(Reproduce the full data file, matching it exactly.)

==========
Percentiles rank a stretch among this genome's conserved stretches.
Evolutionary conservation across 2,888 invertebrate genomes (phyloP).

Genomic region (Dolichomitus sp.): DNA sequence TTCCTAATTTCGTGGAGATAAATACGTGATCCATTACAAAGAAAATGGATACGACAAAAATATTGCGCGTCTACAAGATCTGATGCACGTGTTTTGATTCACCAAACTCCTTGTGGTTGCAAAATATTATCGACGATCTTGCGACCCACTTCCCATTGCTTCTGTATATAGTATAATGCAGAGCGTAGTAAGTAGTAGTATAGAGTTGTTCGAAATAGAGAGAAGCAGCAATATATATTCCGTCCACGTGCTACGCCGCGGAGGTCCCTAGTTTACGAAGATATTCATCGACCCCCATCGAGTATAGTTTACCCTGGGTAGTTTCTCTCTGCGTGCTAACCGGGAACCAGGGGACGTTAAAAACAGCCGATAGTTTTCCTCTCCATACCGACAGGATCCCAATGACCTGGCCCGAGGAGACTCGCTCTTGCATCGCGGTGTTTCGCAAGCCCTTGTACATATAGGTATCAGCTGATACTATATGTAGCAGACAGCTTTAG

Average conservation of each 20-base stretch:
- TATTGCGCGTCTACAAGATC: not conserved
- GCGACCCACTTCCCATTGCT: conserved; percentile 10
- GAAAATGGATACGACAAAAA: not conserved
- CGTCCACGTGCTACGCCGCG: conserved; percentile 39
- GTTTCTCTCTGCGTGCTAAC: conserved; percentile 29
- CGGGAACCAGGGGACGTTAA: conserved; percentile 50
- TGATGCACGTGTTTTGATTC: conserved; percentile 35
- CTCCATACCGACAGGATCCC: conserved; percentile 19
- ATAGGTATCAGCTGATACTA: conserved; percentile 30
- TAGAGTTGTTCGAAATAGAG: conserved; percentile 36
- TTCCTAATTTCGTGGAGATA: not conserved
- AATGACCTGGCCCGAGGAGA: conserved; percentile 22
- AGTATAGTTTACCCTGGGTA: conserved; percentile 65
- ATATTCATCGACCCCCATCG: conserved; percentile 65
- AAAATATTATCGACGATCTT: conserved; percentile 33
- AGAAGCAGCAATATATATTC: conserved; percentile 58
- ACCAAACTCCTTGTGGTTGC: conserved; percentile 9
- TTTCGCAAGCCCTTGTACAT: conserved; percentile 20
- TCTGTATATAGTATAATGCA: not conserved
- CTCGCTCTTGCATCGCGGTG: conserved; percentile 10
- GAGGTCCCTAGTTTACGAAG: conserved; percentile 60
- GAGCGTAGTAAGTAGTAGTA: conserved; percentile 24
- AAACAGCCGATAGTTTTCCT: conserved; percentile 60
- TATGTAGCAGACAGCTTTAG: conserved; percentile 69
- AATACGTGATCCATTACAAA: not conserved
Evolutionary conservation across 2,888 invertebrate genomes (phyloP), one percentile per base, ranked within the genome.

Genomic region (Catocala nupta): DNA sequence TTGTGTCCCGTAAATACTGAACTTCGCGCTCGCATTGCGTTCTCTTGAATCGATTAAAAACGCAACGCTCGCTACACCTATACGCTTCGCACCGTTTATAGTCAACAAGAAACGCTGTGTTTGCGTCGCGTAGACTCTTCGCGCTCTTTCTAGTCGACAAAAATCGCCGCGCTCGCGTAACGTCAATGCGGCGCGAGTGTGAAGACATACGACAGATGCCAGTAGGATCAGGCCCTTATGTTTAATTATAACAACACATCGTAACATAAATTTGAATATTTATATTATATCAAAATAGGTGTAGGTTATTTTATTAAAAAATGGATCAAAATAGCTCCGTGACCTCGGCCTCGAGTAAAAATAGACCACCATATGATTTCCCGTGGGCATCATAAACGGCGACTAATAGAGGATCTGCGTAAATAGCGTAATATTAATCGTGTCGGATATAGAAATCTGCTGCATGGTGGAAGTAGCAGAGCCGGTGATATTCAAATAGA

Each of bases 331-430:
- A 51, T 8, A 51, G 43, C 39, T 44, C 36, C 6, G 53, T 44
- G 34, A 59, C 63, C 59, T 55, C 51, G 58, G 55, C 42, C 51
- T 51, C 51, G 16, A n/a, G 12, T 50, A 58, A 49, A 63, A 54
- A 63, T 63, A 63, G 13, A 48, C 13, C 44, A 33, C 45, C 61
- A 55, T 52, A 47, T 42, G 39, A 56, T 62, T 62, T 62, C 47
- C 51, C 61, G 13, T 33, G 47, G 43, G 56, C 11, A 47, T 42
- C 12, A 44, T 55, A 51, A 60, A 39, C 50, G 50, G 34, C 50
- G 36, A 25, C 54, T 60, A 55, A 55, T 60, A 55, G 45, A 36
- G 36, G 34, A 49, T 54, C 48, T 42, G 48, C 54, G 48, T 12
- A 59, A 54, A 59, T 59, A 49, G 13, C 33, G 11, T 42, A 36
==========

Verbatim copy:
Percentiles rank a stretch among this genome's conserved stretches.
Evolutionary conservation across 2,888 invertebrate genomes (phyloP).

Genomic region (Dolichomitus sp.): DNA sequence TTCCTAATTTCGTGGAGATAAATACGTGATCCATTACAAAGAAAATGGATACGACAAAAATATTGCGCGTCTACAAGATCTGATGCACGTGTTTTGATTCACCAAACTCCTTGTGGTTGCAAAATATTATCGACGATCTTGCGACCCACTTCCCATTGCTTCTGTATATAGTATAATGCAGAGCGTAGTAAGTAGTAGTATAGAGTTGTTCGAAATAGAGAGAAGCAGCAATATATATTCCGTCCACGTGCTACGCCGCGGAGGTCCCTAGTTTACGAAGATATTCATCGACCCCCATCGAGTATAGTTTACCCTGGGTAGTTTCTCTCTGCGTGCTAACCGGGAACCAGGGGACGTTAAAAACAGCCGATAGTTTTCCTCTCCATACCGACAGGATCCCAATGACCTGGCCCGAGGAGACTCGCTCTTGCATCGCGGTGTTTCGCAAGCCCTTGTACATATAGGTATCAGCTGATACTATATGTAGCAGACAGCTTTAG

Average conservation of each 20-base stretch:
- TATTGCGCGTCTACAAGATC: not conserved
- GCGACCCACTTCCCATTGCT: conserved; percentile 10
- GAAAATGGATACGACAAAAA: not conserved
- CGTCCACGTGCTACGCCGCG: conserved; percentile 39
- GTTTCTCTCTGCGTGCTAAC: conserved; percentile 29
- CGGGAACCAGGGGACGTTAA: conserved; percentile 50
- TGATGCACGTGTTTTGATTC: conserved; percentile 35
- CTCCATACCGACAGGATCCC: conserved; percentile 19
- ATAGGTATCAGCTGATACTA: conserved; percentile 30
- TAGAGTTGTTCGAAATAGAG: conserved; percentile 36
- TTCCTAATTTCGTGGAGATA: not conserved
- AATGACCTGGCCCGAGGAGA: conserved; percentile 22
- AGTATAGTTTACCCTGGGTA: conserved; percentile 65
- ATATTCATCGACCCCCATCG: conserved; percentile 65
- AAAATATTATCGACGATCTT: conserved; percentile 33
- AGAAGCAGCAATATATATTC: conserved; percentile 58
- ACCAAACTCCTTGTGGTTGC: conserved; percentile 9
- TTTCGCAAGCCCTTGTACAT: conserved; percentile 20
- TCTGTATATAGTATAATGCA: not conserved
- CTCGCTCTTGCATCGCGGTG: conserved; percentile 10
- GAGGTCCCTAGTTTACGAAG: conserved; percentile 60
- GAGCGTAGTAAGTAGTAGTA: conserved; percentile 24
- AAACAGCCGATAGTTTTCCT: conserved; percentile 60
- TATGTAGCAGACAGCTTTAG: conserved; percentile 69
- AATACGTGATCCATTACAAA: not conserved
Evolutionary conservation across 2,888 invertebrate genomes (phyloP), one percentile per base, ranked within the genome.

Genomic region (Catocala nupta): DNA sequence TTGTGTCCCGTAAATACTGAACTTCGCGCTCGCATTGCGTTCTCTTGAATCGATTAAAAACGCAACGCTCGCTACACCTATACGCTTCGCACCGTTTATAGTCAACAAGAAACGCTGTGTTTGCGTCGCGTAGACTCTTCGCGCTCTTTCTAGTCGACAAAAATCGCCGCGCTCGCGTAACGTCAATGCGGCGCGAGTGTGAAGACATACGACAGATGCCAGTAGGATCAGGCCCTTATGTTTAATTATAACAACACATCGTAACATAAATTTGAATATTTATATTATATCAAAATAGGTGTAGGTTATTTTATTAAAAAATGGATCAAAATAGCTCCGTGACCTCGGCCTCGAGTAAAAATAGACCACCATATGATTTCCCGTGGGCATCATAAACGGCGACTAATAGAGGATCTGCGTAAATAGCGTAATATTAATCGTGTCGGATATAGAAATCTGCTGCATGGTGGAAGTAGCAGAGCCGGTGATATTCAAATAGA

Each of bases 331-430:
- A 51, T 8, A 51, G 43, C 39, T 44, C 36, C 6, G 53, T 44
- G 34, A 59, C 63, C 59, T 55, C 51, G 58, G 55, C 42, C 51
- T 51, C 51, G 16, A n/a, G 12, T 50, A 58, A 49, A 63, A 54
- A 63, T 63, A 63, G 13, A 48, C 13, C 44, A 33, C 45, C 61
- A 55, T 52, A 47, T 42, G 39, A 56, T 62, T 62, T 62, C 47
- C 51, C 61, G 13, T 33, G 47, G 43, G 56, C 11, A 47, T 42
- C 12, A 44, T 55, A 51, A 60, A 39, C 50, G 50, G 34, C 50
- G 36, A 25, C 54, T 60, A 55, A 55, T 60, A 55, G 45, A 36
- G 36, G 34, A 49, T 54, C 48, T 42, G 48, C 54, G 48, T 12
- A 59, A 54, A 59, T 59, A 49, G 13, C 33, G 11, T 42, A 36